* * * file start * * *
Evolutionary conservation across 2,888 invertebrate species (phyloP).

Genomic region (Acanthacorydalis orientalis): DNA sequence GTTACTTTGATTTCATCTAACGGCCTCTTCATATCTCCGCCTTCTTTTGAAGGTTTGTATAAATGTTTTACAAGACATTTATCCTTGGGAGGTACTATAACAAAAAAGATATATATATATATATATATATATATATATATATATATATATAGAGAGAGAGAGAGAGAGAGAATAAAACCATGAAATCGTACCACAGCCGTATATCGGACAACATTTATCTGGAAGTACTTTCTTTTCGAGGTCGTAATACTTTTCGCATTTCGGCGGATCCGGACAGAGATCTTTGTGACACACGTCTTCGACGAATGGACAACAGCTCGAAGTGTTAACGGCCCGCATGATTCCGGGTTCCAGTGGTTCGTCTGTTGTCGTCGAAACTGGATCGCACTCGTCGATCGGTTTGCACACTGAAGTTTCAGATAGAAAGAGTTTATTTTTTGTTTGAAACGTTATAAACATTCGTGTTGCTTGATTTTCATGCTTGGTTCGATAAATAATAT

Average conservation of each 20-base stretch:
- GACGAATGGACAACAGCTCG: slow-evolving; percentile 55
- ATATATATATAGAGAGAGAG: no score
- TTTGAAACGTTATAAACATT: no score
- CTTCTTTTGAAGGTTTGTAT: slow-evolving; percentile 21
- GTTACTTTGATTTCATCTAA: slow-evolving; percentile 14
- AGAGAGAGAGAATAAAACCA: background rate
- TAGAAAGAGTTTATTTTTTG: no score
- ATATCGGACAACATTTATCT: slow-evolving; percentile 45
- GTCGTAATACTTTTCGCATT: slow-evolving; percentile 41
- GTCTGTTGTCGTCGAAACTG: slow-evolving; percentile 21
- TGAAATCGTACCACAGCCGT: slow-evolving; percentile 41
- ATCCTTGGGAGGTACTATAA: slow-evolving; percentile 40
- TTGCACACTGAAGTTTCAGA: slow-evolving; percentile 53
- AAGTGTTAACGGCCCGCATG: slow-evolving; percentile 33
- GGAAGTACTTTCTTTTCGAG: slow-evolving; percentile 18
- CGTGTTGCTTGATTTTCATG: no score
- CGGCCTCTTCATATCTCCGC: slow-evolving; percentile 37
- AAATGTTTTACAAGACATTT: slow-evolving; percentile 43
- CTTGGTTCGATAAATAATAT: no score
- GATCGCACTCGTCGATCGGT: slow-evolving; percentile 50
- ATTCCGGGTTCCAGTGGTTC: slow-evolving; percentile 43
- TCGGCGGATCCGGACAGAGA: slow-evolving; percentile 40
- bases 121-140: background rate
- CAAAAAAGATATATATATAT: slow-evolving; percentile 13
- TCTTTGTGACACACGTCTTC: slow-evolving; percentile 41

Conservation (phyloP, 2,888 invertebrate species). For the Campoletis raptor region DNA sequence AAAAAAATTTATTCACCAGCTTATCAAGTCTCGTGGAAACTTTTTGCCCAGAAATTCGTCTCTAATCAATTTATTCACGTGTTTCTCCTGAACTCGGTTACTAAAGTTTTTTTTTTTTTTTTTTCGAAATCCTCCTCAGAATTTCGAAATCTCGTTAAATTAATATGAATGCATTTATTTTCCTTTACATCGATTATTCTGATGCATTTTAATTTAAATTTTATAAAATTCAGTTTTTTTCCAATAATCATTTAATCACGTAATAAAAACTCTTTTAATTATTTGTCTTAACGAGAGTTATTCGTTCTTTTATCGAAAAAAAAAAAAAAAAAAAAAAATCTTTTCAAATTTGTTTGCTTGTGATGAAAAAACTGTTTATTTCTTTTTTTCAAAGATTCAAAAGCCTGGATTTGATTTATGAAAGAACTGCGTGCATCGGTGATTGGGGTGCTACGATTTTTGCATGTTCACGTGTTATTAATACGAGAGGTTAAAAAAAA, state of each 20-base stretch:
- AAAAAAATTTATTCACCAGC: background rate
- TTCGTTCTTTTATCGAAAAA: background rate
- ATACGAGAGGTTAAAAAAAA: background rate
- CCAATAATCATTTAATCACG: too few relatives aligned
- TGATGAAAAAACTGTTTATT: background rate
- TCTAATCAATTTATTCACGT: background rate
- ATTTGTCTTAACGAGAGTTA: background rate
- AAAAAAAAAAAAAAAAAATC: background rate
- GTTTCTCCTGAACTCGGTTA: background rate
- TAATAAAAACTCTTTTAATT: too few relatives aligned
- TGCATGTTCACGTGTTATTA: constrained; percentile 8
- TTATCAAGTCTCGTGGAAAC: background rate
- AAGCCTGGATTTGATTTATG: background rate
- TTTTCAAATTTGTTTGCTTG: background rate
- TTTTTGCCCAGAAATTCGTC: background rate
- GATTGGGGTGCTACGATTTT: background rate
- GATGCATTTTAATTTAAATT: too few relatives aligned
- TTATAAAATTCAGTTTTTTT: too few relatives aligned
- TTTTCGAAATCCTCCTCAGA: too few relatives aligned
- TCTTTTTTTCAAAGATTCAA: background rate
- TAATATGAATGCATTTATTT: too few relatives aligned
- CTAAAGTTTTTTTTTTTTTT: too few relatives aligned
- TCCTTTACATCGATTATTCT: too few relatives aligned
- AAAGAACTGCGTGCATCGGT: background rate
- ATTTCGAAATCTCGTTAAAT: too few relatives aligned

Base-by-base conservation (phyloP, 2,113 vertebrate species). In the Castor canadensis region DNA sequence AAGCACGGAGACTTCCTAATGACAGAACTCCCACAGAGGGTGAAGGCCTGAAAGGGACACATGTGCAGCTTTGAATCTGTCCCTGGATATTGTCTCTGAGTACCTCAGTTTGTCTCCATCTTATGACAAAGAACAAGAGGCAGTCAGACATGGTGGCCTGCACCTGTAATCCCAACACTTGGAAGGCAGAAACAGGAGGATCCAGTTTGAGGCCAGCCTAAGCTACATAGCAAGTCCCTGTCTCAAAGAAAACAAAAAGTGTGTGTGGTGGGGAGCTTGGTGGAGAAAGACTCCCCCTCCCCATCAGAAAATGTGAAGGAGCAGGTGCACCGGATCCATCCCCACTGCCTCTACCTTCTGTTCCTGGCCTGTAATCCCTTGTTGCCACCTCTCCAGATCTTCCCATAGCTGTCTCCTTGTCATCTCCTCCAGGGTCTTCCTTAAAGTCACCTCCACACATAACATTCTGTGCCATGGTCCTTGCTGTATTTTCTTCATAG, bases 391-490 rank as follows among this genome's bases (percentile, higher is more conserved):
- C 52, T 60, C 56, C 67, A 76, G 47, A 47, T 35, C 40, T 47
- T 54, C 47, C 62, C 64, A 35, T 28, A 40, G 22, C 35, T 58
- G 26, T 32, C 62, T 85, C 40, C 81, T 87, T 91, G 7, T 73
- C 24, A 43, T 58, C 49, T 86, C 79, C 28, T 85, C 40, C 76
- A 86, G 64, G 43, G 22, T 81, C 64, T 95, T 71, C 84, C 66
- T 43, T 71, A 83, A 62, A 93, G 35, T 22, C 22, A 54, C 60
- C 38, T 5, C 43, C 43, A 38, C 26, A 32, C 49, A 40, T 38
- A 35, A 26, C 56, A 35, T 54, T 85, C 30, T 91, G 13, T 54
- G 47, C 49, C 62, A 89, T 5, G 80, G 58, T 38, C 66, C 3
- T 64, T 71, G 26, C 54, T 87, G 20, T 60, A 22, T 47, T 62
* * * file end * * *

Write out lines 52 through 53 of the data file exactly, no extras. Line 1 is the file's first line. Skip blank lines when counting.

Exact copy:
- TCCTTTACATCGATTATTCT: too few relatives aligned
- AAAGAACTGCGTGCATCGGT: background rate